Wikimedia Conference Netherlands 2007 held on wikis and education
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Sunday, October 28, 2007
Yesterday, a chilly Amsterdam hosted the Wikimedia Conference Netherlands 2007. Held at the Aristo centre in a suburb of the city and run by Wikimedia Netherlands, the conference was a short train ride from Amsterdam Centraal railway station. The topic, Wikis and Education (Wiki's en Educatie in Dutch). This was an opportunity for Wikimedians and people in education to come together and see how collaboration could help both.
Wikinews freelance reporter Brian McNeil caught a train from Brussels in Belgium and attended, making an impression on the Wikimedia Foundation chair, Florence Devouard, by spilling her coffee over the first two speakers approximately three minutes before they were supposed to officially open the conference.
Kicking off at 10:00 a.m., the opening speaker was Elly Waterman, chair of Wikimedia Netherlands. The introduction was a mixture of Dutch and English, with Elly commenting on how Wikimedia, or more specifically Wikipedia, is gaining increasing coverage in mainstream press. Not all this coverage is positive, one anecdotal case was a town mayor being described as "boring" in the Dutch Wikipedia. Unfortunately, this made headline news in one of the country's papers.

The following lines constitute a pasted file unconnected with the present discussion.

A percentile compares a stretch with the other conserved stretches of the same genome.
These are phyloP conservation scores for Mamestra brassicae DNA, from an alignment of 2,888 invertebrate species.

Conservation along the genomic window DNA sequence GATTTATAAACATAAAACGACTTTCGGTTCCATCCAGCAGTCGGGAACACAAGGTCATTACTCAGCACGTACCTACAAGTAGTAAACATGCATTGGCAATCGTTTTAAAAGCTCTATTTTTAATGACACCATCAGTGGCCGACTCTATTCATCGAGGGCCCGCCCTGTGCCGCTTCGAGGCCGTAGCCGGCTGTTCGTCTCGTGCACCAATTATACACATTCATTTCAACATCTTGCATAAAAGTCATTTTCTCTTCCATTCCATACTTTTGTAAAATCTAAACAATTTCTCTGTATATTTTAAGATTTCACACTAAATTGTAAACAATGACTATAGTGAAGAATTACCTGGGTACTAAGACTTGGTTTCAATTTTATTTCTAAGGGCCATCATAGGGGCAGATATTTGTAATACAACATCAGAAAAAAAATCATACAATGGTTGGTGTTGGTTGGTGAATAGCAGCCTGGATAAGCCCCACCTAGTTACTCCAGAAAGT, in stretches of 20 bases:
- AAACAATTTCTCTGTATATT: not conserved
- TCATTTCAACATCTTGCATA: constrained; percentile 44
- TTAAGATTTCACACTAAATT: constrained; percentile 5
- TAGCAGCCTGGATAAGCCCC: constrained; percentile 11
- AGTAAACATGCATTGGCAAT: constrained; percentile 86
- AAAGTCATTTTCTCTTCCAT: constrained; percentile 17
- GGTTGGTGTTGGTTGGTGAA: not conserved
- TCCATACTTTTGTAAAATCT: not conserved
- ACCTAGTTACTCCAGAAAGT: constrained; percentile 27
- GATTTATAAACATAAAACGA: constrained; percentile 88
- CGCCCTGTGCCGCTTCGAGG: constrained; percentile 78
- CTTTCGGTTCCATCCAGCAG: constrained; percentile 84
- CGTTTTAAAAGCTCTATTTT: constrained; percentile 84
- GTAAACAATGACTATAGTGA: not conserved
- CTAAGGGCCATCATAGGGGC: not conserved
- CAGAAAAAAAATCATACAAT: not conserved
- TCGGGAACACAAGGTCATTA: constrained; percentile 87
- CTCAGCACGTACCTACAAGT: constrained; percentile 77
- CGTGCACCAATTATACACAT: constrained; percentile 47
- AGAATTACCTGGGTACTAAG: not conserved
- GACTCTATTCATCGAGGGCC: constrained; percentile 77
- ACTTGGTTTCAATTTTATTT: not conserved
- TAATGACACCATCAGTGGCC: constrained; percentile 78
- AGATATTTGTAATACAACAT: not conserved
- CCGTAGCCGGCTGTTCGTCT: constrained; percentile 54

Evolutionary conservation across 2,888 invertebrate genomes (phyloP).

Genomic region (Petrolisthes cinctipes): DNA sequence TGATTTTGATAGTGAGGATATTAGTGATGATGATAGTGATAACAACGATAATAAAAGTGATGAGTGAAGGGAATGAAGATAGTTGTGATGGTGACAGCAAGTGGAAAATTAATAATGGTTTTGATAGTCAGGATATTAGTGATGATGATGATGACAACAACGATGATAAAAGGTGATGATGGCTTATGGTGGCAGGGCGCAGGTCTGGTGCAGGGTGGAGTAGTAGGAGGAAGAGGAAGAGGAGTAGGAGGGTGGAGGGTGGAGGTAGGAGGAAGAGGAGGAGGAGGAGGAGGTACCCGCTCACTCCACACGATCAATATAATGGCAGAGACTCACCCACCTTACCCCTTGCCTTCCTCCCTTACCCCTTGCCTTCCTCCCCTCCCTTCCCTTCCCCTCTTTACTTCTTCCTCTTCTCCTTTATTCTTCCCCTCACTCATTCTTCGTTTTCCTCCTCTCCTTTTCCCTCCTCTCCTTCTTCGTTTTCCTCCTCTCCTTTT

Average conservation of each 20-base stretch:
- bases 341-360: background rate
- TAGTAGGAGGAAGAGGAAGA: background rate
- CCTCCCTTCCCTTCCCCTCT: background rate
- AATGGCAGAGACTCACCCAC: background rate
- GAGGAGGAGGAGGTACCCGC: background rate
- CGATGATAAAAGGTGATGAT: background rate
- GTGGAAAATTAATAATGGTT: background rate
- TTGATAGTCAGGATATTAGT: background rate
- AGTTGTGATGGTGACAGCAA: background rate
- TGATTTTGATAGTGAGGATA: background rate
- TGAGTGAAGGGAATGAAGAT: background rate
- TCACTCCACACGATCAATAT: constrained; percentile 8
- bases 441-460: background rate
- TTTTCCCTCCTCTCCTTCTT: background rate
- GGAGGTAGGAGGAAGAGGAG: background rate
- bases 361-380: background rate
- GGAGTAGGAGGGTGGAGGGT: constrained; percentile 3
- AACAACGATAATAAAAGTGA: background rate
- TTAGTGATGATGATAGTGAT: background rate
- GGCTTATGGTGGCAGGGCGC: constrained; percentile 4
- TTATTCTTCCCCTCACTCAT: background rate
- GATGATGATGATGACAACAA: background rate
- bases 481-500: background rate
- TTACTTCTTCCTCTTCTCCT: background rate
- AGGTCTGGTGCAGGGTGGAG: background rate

Following Elly was the Wikimedia Foundation's chair, Florence Devouard. Her speech was on "The Wiki Potential for Education". One of her slides referred to "Living in exponential times", a sound bite that encapsulates the explosive growth of available information as well as the computing power to sift through and process it. This was a new presentation with a video used a number of times in the past, but as Florence admitted she deviates from the script and rewrites parts a day or two before giving her presentation. At an early stage in her presentation, she pulled up a photo from Wikimania 2007, highlighting a couple of people huddled over laptops and unwilling to leave the virtual world long enough to look into the camera. Following this those with laptops were requested to close them and stand up, the attendees then were told to introduce themselves to each other. Later on, a prolonged period speaking caused Florence's laptop to start up its screensaver, revealing the more human side with pictures of her children, and some of her favourites from Wikimedia Commons.
After a brief recess for coffee, and trips outside for those with a nicotine addiction, the conference split into a number of talks. Cormac Lawler, from the University of Manchester in the United Kingdom, introduced the Wikimedia Foundation's youngest project, Wikiversity. Cormac, who is writing his PhD thesis on Wikiversity discovered the Wikipedia project about three years ago and was fascinated. He described how Wikiversity was initially incubated within the Wikibooks project and properly launched in August 2006, like Wikinews there is scope for original research, but as was admitted this is not yet clearly defined. Lengthy discussion has taken place within the Wikiversity project, a distillation of that can be found here, in the Research guidelines. In delving further into how Wikiversity may end up working, Cormac highlighted one aspect of online resources which differs from hardcopy. An axiom of all projects is "wiki is not paper", so despite the "versity" suffix that most people will assume means tertiary level material, an online resource can cover everything - right down to how to paint your house.